The main characters—Joalene, Herm and Susy Liu Anne—have all been part of my life for a while. Herm I’ve known since high school. I was a left tackle, and linemen didn’t really hang with the prima donna wide receivers and running backs, and definitely not with the quarterback. Herm was the quarterback’s brother, and kind of like I did on the field, Herm kept his brother from getting his rear knocked in. He just did it academically. For me too, really. He helped me graduate. Plus, Herm liked the river and fishing, so we had that in common too. Susy Liu Anne is his wife, and as amazing as she is, she’s still kind of mystery, which is how she wants it. Joalene, my ex, I respect a lot, even through our difficulties, which is putting it mildly as readers will see.

Can you tell us a little bit about your next books or what you have planned for the future?

I’ve been working for a while on a couple sciencey books. One’s about the theory of Time, and another is about Heisenberg’s uncertainty principle. As you’ll see in the first chapter of The Unlounging, the theory of Time got stuck in my craw with three inch barbs, so it’s not coming out easily. I decided that if it’s not going away, I may as well ride with it. It hasn’t been easy though, with all the physics and math I’ve had to learn, but I have to. Because I tell you, a lot of people have things all mixed up in their heads about physics, and a lot of them are stuck hard on what they think. So if you’re going to come out and say, ‘Hey, Joe, that idea you’ve been believing for the last twenty years, that everyone says is the truth absolute, well, it’s wrong.’—then you got to have your reasoning down pretty clear. So it’s been slow.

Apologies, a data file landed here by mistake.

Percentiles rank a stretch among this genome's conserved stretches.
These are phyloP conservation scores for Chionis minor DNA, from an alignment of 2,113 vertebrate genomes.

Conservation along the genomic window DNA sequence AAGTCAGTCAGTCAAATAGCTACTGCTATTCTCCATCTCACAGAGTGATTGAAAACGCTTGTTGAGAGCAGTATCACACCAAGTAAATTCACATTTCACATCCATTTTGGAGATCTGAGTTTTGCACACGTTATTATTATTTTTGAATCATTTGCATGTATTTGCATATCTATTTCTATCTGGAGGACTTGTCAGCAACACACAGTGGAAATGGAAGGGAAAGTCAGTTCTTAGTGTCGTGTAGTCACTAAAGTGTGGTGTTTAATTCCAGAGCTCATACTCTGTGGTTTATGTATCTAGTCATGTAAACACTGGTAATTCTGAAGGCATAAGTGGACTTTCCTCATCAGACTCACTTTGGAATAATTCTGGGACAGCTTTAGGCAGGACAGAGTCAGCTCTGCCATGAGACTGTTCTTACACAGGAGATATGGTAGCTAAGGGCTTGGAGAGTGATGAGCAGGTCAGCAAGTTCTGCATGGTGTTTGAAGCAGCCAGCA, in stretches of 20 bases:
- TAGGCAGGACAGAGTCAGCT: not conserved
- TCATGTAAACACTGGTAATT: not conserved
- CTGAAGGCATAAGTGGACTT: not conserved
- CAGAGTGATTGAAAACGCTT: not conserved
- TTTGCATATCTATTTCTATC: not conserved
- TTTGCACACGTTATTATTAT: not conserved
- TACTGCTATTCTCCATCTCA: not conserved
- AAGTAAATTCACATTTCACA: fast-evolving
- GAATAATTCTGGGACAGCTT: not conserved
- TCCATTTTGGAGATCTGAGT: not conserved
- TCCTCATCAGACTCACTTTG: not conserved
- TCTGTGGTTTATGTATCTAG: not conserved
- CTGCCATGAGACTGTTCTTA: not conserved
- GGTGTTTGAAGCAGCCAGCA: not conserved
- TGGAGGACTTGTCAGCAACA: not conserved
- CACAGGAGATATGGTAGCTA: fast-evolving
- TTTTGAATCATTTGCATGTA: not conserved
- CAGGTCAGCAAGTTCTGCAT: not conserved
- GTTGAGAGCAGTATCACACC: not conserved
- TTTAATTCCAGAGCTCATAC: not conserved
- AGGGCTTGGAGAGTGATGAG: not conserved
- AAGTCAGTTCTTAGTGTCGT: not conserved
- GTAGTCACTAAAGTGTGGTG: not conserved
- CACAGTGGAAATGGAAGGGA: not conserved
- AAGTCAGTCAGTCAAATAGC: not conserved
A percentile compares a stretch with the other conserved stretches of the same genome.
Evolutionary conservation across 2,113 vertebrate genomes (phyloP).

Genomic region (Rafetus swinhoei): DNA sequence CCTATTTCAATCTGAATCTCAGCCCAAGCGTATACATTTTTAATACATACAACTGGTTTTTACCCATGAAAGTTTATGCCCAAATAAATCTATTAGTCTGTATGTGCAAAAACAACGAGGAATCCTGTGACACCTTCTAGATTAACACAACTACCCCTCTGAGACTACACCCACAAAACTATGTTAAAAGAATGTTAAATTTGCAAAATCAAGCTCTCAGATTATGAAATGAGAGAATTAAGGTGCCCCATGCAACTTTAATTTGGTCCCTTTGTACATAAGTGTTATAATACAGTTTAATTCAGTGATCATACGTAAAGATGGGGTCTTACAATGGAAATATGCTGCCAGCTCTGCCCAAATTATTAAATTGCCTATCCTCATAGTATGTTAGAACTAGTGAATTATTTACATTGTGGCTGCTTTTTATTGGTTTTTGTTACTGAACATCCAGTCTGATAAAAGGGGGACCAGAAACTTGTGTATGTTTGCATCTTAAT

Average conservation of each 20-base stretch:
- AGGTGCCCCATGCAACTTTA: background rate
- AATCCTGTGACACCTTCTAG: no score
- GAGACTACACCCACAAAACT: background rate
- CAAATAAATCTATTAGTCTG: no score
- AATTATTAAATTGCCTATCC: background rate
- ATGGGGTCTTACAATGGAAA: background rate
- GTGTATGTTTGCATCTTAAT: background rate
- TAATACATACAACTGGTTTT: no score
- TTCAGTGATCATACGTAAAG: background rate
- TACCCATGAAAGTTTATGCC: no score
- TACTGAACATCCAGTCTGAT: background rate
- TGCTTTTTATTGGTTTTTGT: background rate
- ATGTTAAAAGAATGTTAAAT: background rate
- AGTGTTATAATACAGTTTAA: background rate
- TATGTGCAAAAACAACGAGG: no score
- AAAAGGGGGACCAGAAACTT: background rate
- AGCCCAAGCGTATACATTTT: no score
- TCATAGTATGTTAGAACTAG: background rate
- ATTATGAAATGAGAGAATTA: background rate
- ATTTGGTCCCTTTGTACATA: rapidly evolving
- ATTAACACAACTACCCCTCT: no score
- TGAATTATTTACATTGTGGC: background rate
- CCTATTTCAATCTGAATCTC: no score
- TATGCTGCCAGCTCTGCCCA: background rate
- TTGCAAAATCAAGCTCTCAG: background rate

Mostly though I’m working on a follow up to The Unlounging. A lot’s happened since the end of that. And it shook me up pretty good. So Herm and Susy Liu Anne think I need to put it down too, and they’re right, as usual—which is why I’ve been writing so much lately.

Do you allow yourself a certain number of hours to write or do you write as long as the words come?

I write whenever I can, and when I write, I write until I can’t write anymore. Sometimes it’s one sentence. Other times, I get two pages down. Work or sleep can get in the way, and I never know when the acorn in my head’s going to get over-toasted and I just have to stop and go for a drive to clear it all out.

Do you have a certain number of words or pages you write per day?

When I’m working on a project, like now, I try to write at least one page a day, six days a week. I hand-write on big sketch pad pages, so even with my fat fingers and big writing, it’s a decent page. And if Herm and Susy Liu Anne are on me to finish a chapter or a section, and if they make space for me on the porch and give me a pencil and fresh sketch pad and a half a chicken, then sure as the river, I bust my rump to get it done.